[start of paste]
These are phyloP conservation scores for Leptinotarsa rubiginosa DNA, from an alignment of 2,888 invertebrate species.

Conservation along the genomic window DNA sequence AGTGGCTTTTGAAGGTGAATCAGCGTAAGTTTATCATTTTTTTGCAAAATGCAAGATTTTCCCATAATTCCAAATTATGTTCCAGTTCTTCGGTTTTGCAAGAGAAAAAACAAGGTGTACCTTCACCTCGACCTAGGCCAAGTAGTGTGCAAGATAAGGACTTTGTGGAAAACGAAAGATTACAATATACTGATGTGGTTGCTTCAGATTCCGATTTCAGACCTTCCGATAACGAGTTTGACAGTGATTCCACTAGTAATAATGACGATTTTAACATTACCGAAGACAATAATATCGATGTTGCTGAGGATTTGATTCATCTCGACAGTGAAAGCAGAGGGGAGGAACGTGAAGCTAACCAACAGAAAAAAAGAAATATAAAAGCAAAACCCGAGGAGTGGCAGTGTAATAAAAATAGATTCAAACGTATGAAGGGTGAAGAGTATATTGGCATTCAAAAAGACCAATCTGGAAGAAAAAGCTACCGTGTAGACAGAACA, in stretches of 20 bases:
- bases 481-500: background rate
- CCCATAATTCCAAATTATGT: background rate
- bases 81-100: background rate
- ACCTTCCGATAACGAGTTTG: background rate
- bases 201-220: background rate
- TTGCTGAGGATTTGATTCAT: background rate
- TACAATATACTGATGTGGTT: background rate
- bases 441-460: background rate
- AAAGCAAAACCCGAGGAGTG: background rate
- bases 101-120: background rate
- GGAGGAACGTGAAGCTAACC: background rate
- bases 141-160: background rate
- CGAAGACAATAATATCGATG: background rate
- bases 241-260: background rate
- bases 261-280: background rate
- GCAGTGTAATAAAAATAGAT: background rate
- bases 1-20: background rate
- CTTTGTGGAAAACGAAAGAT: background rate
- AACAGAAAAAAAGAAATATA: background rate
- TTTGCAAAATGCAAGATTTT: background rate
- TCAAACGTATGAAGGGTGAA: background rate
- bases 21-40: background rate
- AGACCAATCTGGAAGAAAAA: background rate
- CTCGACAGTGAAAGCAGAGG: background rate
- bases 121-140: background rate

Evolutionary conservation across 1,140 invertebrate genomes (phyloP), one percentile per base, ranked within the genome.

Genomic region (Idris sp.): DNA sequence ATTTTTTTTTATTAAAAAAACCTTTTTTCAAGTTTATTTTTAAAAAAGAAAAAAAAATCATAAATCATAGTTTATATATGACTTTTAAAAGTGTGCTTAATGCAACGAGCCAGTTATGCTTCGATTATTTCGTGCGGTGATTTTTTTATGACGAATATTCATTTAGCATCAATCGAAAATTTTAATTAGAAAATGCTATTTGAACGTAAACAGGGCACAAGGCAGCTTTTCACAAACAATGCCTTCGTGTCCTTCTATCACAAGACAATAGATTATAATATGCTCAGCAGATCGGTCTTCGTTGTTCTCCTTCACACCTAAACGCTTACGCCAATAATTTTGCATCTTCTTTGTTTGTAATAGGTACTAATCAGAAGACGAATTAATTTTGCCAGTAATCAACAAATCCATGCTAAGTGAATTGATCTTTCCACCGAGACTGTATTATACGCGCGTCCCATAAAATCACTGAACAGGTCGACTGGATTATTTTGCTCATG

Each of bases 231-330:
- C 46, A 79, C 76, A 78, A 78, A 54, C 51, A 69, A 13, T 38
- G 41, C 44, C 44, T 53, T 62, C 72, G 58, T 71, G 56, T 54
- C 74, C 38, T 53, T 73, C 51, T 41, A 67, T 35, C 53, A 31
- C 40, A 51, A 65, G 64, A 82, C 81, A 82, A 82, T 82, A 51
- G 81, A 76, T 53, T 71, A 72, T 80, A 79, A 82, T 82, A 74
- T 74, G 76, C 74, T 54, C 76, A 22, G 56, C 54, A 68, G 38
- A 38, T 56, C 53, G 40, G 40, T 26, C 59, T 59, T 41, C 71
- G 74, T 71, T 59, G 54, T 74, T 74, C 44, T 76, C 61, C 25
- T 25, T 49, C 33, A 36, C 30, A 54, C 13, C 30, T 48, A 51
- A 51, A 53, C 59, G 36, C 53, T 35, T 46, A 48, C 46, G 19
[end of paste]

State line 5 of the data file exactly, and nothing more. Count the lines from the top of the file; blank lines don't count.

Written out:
- bases 81-100: background rate